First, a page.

I’m currently reading To Sell Is Human by Dan Pink. In the first section of the book he writes about the diminishment of ‘information asymmetry’ and the impact it has on the relationship between buyers and sellers. (To clarify, the relationship between a customer and a travel agent or auto salesman prior to the liberation of information by the internet are two examples of information asymmetry that Pink cites). The move towards information symmetry in the marketplace and the associated empowerment of consumers also has impacts for those who make their livelihood in the education sector.
On page 56 Pink writes, “Today, it’s possible for a motivated secondary school student with Internet access to know more about the causes of the Peloponesian War or how to make a digital film that his teacher…Today’s educators….can no longer depend on the quasi-reverence that information asymmetry often afforded them. When the balance tilts int he opposite direction, what they do and how they do it must change.”
For educators, the reflective question is how have you (we) adapted to this new reality? Is the classroom still an exercise in sitting and ‘getting’ information, or are lessons crafted as experiences, with the selling of concepts and information in mind? Are the lessons students receiving segmented and siloed, or do they reinforce the types of multi-faceted, dexterous skills that students will need for their future employment viability? Is the classroom a place of curated experiences, where students deeply engage with text and produce generous amounts of written work in response to text, or is it a place where they only get to dabble in acquiring ‘facts’ that are unilaterally dispensed from the front of the room?
The accountability movement that found it’s start almost 30 years ago with ‘A Nation At Risk’ valued discreet knowledge and the ability of students to choose the ‘correct answer’. The tests that were developed in the name of accountability created a race to the bottom, where test prep ruled the educational landscape and classrooms became factories for producing students (products) that had an ability to correctly choose from four answer choices and also produce short bursts of writing using formulas for generating responses that would be acceptable for the human graders armed with calibrated rubrics.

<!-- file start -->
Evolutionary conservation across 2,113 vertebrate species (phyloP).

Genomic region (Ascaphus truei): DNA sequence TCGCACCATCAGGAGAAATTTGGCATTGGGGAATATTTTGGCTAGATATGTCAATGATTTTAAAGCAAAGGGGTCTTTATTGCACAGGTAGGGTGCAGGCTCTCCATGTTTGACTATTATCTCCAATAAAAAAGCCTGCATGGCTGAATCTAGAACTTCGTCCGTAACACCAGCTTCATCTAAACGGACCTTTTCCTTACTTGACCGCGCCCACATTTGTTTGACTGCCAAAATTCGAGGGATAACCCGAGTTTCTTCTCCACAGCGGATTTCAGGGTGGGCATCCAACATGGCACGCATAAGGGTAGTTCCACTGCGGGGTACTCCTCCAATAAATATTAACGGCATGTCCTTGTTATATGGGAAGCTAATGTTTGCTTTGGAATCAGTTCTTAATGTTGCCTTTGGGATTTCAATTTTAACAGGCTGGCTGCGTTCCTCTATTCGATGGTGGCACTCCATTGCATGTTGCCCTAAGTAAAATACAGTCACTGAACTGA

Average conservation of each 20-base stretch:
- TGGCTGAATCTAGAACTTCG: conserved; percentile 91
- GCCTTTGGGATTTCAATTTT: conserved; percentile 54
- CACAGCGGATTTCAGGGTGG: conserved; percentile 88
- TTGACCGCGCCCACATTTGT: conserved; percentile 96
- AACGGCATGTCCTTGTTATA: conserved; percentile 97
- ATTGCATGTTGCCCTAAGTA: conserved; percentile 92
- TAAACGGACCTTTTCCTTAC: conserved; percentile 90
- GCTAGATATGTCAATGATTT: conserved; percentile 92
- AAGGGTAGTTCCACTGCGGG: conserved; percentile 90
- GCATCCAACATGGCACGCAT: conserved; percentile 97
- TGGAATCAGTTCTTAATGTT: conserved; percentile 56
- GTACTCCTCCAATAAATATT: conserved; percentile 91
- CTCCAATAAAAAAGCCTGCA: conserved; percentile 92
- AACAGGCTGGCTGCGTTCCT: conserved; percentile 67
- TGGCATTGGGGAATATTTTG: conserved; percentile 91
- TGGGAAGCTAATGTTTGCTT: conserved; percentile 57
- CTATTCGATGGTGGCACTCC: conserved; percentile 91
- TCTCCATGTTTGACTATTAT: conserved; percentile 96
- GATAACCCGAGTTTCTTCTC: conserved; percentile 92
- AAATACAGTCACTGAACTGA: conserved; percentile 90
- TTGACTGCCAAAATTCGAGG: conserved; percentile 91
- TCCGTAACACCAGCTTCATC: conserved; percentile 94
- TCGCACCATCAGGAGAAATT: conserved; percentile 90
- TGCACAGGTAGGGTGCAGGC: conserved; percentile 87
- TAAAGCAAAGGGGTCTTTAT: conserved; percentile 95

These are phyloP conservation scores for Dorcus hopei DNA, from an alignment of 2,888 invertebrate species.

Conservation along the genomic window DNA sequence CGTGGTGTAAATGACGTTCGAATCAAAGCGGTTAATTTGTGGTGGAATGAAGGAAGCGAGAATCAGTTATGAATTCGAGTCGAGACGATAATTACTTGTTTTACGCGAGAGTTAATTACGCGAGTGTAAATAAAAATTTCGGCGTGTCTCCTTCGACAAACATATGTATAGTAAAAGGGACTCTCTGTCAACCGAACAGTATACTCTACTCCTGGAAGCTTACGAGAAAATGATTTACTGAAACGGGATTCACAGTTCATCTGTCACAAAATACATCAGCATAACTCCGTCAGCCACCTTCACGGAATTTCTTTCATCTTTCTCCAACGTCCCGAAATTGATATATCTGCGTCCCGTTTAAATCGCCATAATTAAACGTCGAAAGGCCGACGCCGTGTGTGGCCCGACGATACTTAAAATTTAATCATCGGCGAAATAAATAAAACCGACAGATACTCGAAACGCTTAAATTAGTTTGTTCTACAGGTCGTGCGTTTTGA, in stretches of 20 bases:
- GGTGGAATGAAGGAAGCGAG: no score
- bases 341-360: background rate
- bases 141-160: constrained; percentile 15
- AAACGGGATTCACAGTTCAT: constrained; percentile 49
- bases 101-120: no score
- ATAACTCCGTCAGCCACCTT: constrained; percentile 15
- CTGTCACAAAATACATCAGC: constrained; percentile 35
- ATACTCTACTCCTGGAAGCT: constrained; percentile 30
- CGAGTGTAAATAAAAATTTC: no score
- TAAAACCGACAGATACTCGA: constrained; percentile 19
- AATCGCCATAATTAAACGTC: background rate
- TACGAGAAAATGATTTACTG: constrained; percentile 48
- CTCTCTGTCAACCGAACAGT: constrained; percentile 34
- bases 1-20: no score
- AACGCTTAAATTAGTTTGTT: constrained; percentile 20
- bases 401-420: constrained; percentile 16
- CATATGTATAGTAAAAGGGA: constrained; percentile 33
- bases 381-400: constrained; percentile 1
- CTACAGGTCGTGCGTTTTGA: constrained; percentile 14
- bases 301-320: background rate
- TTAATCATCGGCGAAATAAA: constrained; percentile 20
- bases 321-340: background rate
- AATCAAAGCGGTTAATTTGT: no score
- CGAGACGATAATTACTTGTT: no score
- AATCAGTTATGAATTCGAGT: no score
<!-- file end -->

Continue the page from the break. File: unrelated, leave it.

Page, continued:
The result of this form of accountability has been a rise in remediation rates for freshman entering college, the reduction in students’ ability to construct well written papers and well constructed written arguments, and the diminished capacity to engage in long form written works. Why? Quite simply, these types of educational experiences were not valued in the accountability system, and therefore they quickly disappeared from the classroom. When time is a limited commodity, systems quickly adapt to utilizing time in a manner that is most efficient at protecting the bottom line. For schools, the bottom line are assessment results and associated grades on school report cards.
For all the hand wringing and consternation that the Common Core and the associated accountability tests (from PARCC and Smarter Balance) are causing, it should be noted that they are moving education back towards educational experiences that value deep knowledge, ‘doing’ with information, and writing in response to educational experiences. In many ways, Common Core is a reaction to the types of surface level, procedural learning that the old accountability system favored, and the damage it has done to learners over the past 20 years.